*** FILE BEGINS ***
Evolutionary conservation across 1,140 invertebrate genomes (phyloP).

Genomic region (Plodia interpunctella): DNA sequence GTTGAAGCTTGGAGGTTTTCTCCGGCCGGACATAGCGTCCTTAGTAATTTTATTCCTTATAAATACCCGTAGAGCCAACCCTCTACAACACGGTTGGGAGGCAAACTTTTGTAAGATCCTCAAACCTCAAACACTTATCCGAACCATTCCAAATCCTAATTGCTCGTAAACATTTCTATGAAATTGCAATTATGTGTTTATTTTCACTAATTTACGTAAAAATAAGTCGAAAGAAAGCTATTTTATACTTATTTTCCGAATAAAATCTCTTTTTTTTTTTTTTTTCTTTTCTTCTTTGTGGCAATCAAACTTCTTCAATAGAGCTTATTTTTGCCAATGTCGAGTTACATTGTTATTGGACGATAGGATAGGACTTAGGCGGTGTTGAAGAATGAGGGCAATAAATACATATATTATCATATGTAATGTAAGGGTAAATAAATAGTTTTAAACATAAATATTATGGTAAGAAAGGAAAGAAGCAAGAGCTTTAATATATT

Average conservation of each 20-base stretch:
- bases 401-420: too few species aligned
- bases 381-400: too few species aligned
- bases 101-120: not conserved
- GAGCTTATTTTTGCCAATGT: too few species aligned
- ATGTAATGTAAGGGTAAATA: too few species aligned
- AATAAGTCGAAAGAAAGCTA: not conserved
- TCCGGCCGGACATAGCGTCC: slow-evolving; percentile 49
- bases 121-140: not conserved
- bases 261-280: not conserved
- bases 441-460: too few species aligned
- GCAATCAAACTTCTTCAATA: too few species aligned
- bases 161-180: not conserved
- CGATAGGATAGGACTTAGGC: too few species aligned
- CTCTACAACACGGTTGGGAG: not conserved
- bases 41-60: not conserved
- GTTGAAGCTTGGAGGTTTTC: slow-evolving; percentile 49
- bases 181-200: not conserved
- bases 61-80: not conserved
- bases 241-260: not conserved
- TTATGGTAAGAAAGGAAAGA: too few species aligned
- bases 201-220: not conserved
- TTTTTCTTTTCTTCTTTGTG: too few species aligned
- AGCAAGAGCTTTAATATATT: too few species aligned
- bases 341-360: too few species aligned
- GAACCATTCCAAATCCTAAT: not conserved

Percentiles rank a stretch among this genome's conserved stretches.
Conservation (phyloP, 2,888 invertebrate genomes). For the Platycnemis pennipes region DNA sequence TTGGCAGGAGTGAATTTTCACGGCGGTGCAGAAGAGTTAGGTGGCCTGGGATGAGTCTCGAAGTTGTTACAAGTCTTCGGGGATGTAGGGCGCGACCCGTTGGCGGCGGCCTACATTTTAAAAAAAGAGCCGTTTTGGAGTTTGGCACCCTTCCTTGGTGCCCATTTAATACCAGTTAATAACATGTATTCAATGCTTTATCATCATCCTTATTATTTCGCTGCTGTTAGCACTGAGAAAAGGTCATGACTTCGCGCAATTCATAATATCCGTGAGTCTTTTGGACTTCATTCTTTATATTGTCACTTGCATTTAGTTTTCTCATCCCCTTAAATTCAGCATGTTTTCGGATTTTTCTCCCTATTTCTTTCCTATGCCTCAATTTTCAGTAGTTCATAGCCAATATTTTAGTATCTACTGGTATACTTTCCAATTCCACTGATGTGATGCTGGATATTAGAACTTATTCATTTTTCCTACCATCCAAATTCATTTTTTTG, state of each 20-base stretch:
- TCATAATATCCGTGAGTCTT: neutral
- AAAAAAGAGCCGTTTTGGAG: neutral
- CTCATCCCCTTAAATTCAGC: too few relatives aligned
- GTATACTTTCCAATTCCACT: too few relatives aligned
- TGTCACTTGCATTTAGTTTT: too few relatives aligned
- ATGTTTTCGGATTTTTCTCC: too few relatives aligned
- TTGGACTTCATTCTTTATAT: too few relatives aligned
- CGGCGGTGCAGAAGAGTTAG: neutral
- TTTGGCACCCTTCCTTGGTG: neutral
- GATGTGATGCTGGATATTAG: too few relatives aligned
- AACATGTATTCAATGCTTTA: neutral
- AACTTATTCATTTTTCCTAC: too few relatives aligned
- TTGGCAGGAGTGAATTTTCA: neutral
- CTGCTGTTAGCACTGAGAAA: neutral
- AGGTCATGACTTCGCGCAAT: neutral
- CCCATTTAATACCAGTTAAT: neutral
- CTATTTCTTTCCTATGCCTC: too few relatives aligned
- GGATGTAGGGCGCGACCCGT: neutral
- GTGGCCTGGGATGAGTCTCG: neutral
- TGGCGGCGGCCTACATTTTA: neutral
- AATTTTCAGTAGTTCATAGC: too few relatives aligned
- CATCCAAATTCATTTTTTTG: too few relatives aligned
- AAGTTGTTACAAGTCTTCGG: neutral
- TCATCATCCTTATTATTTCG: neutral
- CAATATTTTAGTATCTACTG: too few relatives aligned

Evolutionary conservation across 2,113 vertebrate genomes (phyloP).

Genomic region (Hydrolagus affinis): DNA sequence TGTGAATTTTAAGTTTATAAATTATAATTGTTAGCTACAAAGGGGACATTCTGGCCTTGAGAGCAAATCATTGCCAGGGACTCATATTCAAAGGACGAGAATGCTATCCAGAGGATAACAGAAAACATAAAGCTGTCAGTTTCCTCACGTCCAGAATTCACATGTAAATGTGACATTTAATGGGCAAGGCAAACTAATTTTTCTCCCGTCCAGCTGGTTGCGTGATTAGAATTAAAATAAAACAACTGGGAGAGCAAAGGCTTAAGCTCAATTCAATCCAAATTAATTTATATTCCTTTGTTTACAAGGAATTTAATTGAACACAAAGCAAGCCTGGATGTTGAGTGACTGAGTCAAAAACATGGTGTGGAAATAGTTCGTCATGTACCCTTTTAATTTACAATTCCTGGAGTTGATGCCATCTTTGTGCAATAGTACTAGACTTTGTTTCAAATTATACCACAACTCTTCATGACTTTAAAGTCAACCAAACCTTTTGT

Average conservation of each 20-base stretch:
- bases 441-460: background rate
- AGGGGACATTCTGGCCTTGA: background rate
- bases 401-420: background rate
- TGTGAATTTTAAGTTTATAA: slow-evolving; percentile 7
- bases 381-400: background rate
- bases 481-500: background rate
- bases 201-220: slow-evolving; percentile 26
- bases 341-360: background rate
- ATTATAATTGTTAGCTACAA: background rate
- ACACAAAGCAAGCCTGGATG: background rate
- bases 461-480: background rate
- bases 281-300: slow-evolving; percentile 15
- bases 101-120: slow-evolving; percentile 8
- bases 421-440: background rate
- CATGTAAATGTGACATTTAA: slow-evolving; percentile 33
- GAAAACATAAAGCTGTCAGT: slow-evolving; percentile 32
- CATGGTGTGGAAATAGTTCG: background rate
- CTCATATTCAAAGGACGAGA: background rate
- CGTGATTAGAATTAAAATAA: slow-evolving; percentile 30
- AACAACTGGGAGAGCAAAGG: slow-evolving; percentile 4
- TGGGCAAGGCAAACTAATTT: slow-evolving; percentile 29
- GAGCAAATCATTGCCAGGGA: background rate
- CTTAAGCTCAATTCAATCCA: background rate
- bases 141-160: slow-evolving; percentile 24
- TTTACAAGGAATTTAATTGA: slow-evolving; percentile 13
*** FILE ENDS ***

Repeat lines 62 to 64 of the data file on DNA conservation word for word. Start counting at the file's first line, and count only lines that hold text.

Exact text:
- TGTGAATTTTAAGTTTATAA: slow-evolving; percentile 7
- bases 381-400: background rate
- bases 481-500: background rate